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See Safavid family

Article

Abbasid  

Robert Hillenbrand

Islamic dynasty that ruled from several capitals in Iraq between ad 749 and 1258. The Abbasids traced their descent from al-‛Abbas, the uncle of the Prophet Muhammad, and were thus able to claim a legitimacy that their predecessors had lacked (see Umayyad, §1). The Abbasids rose to power in north-east Iran by channelling disaffection with Umayyad rule, but they soon established their capitals in a more central location, founding ...

Article

Çigdem Kafesçioglu and Walter B. Denny

In 

See Ottoman family

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Sheila S. Blair and Jonathan M. Bloom

American historian of Iranian art. While studying mathematics at the University of California, Berkeley, Ackerman met and eventually married Arthur Upham Pope, with whom she had taken courses in philosophy and aesthetics. In 1926 she and Pope organized the first ever exhibition of Persian art at the Pennsylvania Museum and helped create the First International Congress of Oriental Art. In ...

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R. Nath, Sheila S. Blair and Jonathan M. Bloom

Dynasty that ruled portions of southern India from 1489 to 1686. Its founder, Yusuf ‛Adil Shah (reg 1489–1509), had come to India from Persia and was appointed governor of Bijapur under the Bahmani family rulers. He declared his independence when that dynasty declined. Yusuf had a prolonged conflict with the Portuguese, who were able to secure Goa in ...

Article

Lucien Golvin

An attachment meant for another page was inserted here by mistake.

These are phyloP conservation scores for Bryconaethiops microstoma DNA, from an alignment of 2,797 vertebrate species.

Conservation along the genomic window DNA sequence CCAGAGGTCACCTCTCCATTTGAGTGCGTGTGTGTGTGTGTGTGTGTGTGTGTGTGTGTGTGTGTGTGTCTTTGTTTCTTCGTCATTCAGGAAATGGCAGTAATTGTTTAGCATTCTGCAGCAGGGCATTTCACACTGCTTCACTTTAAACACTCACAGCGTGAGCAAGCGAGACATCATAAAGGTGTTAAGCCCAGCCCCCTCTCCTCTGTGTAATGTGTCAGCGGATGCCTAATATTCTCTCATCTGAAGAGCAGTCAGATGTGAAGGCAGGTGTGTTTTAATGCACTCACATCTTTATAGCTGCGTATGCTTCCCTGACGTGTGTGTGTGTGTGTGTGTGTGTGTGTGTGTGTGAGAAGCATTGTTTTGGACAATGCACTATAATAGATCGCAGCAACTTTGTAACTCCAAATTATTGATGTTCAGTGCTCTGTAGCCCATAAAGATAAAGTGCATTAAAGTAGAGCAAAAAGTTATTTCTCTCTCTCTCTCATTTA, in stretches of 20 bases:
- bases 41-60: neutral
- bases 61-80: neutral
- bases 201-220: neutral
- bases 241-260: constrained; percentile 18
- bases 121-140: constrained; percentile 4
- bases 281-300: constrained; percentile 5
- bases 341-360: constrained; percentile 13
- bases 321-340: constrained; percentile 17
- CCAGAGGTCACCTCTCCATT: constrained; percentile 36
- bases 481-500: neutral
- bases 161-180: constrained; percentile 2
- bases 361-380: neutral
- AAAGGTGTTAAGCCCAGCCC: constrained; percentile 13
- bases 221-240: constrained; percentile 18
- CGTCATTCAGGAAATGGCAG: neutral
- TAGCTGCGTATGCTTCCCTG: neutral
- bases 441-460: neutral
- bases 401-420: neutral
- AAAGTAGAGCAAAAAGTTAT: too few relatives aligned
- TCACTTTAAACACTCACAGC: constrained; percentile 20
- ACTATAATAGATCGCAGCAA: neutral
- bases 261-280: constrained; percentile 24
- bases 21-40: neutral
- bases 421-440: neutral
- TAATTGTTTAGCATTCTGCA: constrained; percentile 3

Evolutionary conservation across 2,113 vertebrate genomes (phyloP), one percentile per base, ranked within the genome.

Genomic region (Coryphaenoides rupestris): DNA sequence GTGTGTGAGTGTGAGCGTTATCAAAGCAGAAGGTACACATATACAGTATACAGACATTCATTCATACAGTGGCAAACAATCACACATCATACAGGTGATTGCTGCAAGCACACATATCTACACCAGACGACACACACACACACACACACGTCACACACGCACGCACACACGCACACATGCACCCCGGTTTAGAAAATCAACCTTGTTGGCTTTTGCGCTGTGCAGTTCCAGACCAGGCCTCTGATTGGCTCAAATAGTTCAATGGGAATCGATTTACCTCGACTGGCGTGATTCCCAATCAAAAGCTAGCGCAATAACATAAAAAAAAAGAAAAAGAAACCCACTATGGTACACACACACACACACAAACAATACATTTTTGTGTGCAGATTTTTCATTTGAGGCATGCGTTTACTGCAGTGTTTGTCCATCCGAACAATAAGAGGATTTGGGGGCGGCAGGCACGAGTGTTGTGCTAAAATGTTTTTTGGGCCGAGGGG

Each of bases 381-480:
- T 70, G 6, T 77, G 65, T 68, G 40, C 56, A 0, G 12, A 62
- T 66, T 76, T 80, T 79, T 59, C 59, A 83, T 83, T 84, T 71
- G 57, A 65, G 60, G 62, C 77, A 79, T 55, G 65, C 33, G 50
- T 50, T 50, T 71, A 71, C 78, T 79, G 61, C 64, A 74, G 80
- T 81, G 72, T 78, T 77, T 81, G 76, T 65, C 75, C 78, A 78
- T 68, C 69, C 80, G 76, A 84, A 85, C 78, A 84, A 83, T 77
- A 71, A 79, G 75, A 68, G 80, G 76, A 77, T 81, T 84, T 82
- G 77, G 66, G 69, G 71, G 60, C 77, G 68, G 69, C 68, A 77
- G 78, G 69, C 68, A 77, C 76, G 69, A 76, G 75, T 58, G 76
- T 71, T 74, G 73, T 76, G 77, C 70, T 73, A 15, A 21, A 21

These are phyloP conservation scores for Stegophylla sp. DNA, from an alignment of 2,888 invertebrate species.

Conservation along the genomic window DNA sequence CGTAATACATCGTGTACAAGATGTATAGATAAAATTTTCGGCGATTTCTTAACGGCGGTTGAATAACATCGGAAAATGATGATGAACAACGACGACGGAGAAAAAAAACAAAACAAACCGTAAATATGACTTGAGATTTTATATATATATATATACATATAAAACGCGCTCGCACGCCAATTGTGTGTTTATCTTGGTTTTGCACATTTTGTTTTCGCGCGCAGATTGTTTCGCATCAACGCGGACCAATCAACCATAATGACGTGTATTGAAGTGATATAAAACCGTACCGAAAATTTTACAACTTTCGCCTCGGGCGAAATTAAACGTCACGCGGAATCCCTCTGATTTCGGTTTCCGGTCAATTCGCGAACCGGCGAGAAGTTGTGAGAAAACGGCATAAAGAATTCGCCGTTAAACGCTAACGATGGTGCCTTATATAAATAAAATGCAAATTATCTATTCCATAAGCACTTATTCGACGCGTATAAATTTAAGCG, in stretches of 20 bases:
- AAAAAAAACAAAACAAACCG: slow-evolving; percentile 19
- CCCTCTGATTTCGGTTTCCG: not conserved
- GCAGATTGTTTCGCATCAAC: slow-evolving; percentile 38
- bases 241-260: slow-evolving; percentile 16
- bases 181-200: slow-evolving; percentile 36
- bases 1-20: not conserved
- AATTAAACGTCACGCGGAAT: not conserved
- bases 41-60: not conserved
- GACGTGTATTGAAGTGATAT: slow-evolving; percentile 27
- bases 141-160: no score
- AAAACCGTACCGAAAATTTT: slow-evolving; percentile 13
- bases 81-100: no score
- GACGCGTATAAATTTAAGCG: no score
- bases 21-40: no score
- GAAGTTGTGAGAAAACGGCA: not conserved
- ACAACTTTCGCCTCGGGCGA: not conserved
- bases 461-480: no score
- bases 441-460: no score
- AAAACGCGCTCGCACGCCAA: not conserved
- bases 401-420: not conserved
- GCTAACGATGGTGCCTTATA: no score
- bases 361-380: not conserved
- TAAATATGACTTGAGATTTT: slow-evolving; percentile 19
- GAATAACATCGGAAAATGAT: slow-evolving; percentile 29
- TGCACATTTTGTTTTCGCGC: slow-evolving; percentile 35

Islamic dynasty that governed Tunisia, Algeria and Sicily from ad 800 to 909. The province of Ifriqiya, roughly corresponding to modern Tunisia, had been administered from Kairouan since the Islamic conquest in the 7th century by governors named by the Umayyad and Abbasid caliphs. The caliph authorized one of these governors, Ibrahim ibn al-Aghlab (...

Article

See Jalayirid family

Article

Çigdem Kafesçioglu and Walter B. Denny

In 

See Ottoman family

Article

See Mamluk family

Article

Marianne Barrucand

Islamic dynasty and rulers of Morocco since 1631. Like their predecessors the Sa‛dis, the ‛Alawis are sharīfs (descendants of the Prophet Muhammad), and both dynasties are sometimes classed together as the ‘Sharifs of Morocco’. From a base in the Tafilalt region of south-east Morocco, the ‛Alawi family was able to overcome the centrifugal forces exerted by the Berber tribes who had destroyed the Sa‛di state in the first half of the 17th century. To restore political authority and territorial integrity, Mawlay Isma‛il (...

Article

Sheila S. Blair and Jonathan M. Bloom

Jordanian painter and art patron. She studied history at Beirut University College (formerly Beirut College for Women), receiving a BA in 1961. In 1993 she took a PhD in Islamic Art at the School of Oriental and African Studies, University of London. After serving in the Jordanian Ministry of Foreign Affairs and representing her country at United Nations meetings in Geneva and New York, Ali founded the ...

Article

Almohad  

Karl-Heinz Golzio

Islamic dynasty that ruled parts of north-west Africa and Spain from 1130 to 1269. Muhammad ibn Tumart (d 1130), a Masmuda Berber, preached a faith based on the Koran and the Sunna, stressing above all the oneness of God (Arab. tawḥīd), a doctrine from which the movement took the name al-Muwaḥḥidūn (‘believers in the oneness of God’). Ibn Tumart, who declared himself also as the infallible Mahdí, was able to unite disparate groups of Berbers and in ...

Article

Karl-Heinz Golzio